Sulphur - the great  cleanser

Sulphur – the great cleanser


Sulphur is a non-metallic element present in every cell of animals and plants.

Essential to man it makes up approximately 25% of human body weight. There is more sulphur than salt in the body and the highest concentrations of sulphur are found in the joints, hair, skin and nails.

Called natures beauty mineral because it keeps hair shiny and glossy, smooth and keeps the complexion clear and youthful. Also known as the bodies great cleanser.


Sulphur has an important relationship with protein

It is contained in the amino acids methionine, cysteine, cysteine and taurine.

Necessary for collagen synthesis

Prevalent in keratin – the tough protein substance in hair and skin

Found in insulin – the hormone that regulates CHO (carbohydrate) metabolism

Occurs in CHO heparin – an anti-coagulate found in the liver

Works with biotin, thiamine, lipoic acid and pantothenic acid for metabolism and strong nerve health

Plays a part in tissue respiration

Works with the liver to secrete bile

Helps maintain overall body balance



Deficiency Effects

Vegetarians may become deficient if they don’t eat eggs.

Without adequate sulphur, glucose metabolism becomes defective and muscle and fat cells are damaged as the result of becoming glucose intolerant.   This is how sulphur deficiency can lead to all manner of skeletal and muscle disorders with corresponding pain and inflammation.

This impaired glucose metabolism resulting from insufficient sulphur is also implicated as a factor in obesity and the dangerous condition known as Metabolic Syndrome because one way the body compensates for defective glucose metabolism is by gaining weight.

When sulphur deficiency occurs within the context of a low-fat diet, the problem becomes more serious as the additional sources of glucose present in a low-fat diet in the form of carbohydrates are converted to fat and even worse, released into the bloodstream as triglycerides as fuel for the damaged and inflamed muscle cells.


Dosage and Toxicity

Our body’s need 850mg of sulphur per day. It is assumed that adequate intake of protein meets the daily requirement of sulphur. Excess sulphur is not stored in the body and excreted via urine and faeces.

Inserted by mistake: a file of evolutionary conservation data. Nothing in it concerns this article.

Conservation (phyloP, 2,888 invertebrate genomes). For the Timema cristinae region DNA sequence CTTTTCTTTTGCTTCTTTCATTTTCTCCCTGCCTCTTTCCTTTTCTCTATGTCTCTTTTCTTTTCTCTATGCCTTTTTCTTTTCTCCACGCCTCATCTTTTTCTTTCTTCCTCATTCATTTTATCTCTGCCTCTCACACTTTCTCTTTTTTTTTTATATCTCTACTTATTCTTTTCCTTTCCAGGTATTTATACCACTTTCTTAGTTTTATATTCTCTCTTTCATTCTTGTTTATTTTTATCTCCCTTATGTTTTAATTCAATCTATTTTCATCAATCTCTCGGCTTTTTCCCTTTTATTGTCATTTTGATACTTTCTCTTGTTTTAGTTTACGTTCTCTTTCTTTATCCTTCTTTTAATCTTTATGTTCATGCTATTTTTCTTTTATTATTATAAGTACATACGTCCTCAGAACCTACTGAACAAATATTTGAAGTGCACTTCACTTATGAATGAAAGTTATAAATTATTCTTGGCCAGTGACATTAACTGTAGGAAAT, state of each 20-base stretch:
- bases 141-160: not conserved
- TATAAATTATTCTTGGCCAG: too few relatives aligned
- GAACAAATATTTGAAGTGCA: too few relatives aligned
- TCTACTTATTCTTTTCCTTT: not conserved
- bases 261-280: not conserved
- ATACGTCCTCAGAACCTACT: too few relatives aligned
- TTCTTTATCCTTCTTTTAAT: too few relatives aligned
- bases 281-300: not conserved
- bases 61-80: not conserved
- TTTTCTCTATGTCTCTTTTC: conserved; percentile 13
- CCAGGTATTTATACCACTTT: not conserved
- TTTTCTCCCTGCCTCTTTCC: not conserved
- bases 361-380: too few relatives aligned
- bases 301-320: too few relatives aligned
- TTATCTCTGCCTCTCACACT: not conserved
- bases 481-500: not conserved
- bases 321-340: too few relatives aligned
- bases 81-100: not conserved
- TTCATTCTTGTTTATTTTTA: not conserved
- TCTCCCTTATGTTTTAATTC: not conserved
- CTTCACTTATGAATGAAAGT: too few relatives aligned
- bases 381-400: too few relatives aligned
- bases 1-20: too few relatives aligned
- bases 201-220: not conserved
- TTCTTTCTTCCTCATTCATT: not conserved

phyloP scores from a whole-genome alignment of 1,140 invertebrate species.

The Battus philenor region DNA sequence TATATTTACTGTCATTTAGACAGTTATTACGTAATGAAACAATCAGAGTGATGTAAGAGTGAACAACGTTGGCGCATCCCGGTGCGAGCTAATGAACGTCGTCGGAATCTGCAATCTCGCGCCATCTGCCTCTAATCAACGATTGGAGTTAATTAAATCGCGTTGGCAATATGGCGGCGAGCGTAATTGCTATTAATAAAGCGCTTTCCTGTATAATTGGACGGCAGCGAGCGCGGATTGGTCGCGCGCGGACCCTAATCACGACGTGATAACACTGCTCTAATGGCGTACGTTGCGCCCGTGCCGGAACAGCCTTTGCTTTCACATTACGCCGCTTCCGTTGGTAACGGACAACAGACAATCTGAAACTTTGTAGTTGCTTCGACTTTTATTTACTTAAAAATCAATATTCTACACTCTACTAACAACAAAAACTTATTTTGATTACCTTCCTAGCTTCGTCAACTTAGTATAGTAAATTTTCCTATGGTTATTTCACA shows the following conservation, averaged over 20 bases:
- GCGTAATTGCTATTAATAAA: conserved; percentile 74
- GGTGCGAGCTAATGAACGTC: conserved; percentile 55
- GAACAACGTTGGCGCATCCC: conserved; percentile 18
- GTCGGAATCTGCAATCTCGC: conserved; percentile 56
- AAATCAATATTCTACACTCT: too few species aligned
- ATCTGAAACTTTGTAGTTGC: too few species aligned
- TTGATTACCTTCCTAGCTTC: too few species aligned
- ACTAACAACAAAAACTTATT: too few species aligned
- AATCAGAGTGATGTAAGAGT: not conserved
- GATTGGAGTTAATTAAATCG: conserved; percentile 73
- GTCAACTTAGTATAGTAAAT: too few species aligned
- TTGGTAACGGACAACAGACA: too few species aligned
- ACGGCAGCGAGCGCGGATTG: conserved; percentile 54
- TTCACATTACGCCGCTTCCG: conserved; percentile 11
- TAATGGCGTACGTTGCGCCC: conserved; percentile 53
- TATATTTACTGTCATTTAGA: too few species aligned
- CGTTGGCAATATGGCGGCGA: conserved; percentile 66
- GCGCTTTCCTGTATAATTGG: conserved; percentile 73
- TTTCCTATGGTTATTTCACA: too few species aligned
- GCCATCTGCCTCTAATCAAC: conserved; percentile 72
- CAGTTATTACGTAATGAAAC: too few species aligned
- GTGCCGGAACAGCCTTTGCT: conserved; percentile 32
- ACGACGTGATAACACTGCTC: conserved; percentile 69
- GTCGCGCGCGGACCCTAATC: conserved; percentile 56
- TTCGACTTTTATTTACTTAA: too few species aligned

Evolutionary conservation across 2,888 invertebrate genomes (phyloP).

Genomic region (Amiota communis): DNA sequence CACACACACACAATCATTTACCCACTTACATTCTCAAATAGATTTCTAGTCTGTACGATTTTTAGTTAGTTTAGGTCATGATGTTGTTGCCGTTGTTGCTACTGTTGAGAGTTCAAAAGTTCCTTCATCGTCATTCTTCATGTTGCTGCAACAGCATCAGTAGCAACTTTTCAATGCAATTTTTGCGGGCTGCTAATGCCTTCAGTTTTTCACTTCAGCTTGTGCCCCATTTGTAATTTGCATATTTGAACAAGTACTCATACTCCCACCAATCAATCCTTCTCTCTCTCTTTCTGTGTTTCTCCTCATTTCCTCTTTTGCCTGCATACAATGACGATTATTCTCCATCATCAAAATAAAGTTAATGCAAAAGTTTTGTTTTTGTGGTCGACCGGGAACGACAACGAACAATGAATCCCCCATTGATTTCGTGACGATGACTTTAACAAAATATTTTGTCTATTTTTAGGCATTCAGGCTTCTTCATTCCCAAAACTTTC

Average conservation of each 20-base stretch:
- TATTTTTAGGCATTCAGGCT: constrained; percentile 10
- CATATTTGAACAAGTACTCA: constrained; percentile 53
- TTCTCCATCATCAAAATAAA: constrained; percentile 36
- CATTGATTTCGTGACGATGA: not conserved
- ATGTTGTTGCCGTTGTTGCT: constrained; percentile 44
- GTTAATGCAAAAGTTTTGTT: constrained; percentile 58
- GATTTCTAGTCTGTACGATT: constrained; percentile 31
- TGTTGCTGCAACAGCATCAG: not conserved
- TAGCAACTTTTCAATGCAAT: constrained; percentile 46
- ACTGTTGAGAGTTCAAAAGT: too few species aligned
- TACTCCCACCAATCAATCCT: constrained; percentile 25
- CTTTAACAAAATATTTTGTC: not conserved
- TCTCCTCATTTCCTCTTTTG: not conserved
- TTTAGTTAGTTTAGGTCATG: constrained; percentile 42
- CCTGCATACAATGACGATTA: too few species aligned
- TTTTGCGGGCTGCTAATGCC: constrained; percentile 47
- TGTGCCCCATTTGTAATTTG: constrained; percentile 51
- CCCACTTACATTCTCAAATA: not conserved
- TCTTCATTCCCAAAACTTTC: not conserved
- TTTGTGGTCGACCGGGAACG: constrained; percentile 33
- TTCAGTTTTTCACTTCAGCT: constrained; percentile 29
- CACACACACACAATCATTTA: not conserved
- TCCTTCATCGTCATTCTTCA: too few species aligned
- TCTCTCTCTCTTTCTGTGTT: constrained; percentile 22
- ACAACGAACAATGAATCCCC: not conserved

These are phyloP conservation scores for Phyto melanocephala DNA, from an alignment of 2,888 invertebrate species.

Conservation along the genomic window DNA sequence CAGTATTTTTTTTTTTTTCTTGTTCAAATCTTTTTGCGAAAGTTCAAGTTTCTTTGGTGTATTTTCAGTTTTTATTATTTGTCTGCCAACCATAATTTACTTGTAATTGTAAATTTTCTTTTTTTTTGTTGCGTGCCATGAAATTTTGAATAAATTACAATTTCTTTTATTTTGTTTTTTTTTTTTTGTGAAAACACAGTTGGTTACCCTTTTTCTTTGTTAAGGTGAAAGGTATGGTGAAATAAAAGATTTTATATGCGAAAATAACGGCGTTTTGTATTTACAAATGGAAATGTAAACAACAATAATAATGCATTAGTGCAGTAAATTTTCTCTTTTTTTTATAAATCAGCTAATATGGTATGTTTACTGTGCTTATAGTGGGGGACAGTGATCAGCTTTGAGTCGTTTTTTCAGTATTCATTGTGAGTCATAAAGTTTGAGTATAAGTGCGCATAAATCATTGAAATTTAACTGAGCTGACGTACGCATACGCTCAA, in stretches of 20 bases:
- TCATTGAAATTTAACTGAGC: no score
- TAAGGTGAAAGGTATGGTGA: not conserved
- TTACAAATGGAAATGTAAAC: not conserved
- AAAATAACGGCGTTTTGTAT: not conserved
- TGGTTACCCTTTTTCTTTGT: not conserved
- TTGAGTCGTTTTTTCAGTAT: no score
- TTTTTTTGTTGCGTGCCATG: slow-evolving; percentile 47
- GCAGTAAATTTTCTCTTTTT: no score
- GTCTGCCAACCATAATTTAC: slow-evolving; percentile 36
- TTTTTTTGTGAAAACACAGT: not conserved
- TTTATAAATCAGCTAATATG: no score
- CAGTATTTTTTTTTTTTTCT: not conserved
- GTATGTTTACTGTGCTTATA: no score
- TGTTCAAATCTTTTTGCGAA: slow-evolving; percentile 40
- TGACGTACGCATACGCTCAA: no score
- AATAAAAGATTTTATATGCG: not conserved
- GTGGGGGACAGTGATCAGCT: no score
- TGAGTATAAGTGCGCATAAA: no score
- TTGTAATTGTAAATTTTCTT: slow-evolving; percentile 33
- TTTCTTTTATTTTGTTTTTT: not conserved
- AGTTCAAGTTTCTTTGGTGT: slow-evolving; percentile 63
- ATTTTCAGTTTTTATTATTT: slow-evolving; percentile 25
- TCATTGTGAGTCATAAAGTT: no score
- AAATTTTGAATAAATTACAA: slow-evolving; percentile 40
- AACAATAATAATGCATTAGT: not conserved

Medicinal and therapeutic Uses

Arthritis – levels of cysteine are found to be low in arthritic patients

Worms, dermatitis, eczema, psoriasis, skin disorders

Required for insulin production

Detoxifies at the cellular level and relieves pain

Builds flexible cells in arteries and veins

Assisted by the B vitamins, thiamine and biotin sulphur is essential for converting carbohydrates into energy


Good Food Sources

Eggs, meat, fish, cheese, milk, calendula, celery, fennel, horseradish, garlic, dandelions, nettles, sage, shepherds purse, plantain, parsley, cress, onions, rocket, peppers, beans, dried fruit, cabbage family. Strong smelling foods tend to contain sulphur compounds.

Sulphur is deficient in many soils and plant foods may vary in content.

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Deborah Harper

Article by Debbie Harper

Debbie Harper is a self-published author and an accomplished blogger. She's the founder of and the author of the book “The Number #1 Rule for a Long and Healthy Life”. If you like this post, you can stay up to date with the latest information from by subscribing via RSS, or receive articles directly in your inbox. Then click here to download a free report on "The Number #1 Rule for a Long and Healthy Life".